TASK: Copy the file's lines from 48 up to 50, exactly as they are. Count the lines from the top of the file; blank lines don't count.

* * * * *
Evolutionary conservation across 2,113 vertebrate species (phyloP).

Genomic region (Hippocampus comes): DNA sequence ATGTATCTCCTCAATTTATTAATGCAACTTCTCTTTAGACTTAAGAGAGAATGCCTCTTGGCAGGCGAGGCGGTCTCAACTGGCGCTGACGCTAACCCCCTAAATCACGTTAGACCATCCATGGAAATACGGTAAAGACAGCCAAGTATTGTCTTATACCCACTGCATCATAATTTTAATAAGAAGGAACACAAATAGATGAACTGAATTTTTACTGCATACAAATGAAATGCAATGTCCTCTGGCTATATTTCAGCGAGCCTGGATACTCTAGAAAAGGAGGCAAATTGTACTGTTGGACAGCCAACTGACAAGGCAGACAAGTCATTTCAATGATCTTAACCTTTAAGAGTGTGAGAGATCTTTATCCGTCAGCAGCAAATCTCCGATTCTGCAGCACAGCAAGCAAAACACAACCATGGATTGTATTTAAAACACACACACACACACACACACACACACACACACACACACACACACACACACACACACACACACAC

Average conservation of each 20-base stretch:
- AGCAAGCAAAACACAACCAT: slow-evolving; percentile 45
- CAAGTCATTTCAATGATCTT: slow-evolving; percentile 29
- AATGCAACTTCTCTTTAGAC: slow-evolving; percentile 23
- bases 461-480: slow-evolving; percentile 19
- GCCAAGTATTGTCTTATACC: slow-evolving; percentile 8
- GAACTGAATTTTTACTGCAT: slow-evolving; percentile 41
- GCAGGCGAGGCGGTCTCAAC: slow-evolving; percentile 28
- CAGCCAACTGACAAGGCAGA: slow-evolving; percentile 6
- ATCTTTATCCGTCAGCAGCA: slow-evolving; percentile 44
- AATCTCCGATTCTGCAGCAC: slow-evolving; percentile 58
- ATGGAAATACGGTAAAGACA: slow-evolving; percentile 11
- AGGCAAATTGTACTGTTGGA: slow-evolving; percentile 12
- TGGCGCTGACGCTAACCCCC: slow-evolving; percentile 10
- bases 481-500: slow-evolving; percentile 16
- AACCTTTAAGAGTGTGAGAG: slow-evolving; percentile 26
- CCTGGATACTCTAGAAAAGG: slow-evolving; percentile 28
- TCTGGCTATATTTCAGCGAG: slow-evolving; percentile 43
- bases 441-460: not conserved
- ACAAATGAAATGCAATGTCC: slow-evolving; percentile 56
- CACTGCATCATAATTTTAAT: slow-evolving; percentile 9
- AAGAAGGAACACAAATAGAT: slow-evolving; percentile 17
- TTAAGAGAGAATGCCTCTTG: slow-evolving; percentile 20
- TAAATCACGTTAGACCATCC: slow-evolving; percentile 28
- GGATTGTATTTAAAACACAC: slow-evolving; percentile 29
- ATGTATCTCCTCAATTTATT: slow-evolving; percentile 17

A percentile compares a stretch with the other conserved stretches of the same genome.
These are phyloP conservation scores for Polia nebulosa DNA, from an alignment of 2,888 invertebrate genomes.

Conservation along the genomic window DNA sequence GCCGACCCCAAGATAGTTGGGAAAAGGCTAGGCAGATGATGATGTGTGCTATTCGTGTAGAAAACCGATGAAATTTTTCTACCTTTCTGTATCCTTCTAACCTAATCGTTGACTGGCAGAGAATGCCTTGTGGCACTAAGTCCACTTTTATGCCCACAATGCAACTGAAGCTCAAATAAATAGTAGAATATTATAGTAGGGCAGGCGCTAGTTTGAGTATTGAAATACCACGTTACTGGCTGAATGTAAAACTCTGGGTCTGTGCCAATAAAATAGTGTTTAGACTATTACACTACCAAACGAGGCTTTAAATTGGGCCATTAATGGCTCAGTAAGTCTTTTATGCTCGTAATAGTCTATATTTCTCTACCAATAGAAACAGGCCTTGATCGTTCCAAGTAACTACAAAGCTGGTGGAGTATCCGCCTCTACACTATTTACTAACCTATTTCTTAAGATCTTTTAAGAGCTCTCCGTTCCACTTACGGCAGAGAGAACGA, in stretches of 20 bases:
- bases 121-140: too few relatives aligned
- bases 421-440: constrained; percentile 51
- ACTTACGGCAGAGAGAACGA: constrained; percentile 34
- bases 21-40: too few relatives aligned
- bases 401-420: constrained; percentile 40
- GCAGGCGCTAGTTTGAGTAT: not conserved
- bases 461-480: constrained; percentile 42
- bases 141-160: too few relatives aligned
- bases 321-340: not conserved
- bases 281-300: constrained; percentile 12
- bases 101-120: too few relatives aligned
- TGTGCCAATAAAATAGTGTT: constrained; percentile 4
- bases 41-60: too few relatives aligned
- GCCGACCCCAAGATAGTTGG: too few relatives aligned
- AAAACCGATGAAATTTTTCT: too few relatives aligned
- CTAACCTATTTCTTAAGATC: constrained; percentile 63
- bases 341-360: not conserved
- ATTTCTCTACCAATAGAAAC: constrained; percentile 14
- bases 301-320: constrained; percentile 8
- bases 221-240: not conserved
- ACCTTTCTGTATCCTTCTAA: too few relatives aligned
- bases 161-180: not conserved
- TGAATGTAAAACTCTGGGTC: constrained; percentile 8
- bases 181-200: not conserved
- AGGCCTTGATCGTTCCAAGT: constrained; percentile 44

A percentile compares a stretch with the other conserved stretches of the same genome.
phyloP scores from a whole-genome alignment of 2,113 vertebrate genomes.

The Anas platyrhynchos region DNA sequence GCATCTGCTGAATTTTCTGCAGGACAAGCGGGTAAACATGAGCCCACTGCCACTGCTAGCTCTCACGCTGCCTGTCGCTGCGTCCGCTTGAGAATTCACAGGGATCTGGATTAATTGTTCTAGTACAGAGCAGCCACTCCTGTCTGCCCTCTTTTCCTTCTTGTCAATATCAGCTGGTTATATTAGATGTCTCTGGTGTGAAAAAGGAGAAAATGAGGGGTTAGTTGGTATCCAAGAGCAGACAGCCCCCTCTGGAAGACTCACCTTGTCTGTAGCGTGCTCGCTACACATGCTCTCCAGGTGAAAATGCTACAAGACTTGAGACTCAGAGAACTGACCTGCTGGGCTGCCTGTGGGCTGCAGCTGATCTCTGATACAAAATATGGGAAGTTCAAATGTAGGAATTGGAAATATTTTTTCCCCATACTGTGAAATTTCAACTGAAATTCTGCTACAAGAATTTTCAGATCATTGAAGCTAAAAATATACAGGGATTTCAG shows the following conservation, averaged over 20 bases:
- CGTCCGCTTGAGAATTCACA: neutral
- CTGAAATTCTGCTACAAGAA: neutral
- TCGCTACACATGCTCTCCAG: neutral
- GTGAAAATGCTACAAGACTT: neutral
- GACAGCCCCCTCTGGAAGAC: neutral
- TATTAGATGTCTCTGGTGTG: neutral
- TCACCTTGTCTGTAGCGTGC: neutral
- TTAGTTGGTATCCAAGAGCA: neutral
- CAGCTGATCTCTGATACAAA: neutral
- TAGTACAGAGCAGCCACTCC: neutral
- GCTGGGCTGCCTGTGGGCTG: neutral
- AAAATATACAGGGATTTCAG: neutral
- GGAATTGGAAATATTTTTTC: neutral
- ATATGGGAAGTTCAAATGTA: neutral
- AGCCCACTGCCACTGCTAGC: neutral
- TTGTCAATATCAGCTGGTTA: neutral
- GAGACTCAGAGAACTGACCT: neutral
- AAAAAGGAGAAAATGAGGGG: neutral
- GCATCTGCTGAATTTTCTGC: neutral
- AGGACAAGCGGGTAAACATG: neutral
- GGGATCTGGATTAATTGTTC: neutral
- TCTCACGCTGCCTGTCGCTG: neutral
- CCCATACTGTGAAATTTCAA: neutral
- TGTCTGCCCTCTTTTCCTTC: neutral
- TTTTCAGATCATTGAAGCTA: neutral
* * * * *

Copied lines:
- bases 341-360: not conserved
- ATTTCTCTACCAATAGAAAC: constrained; percentile 14
- bases 301-320: constrained; percentile 8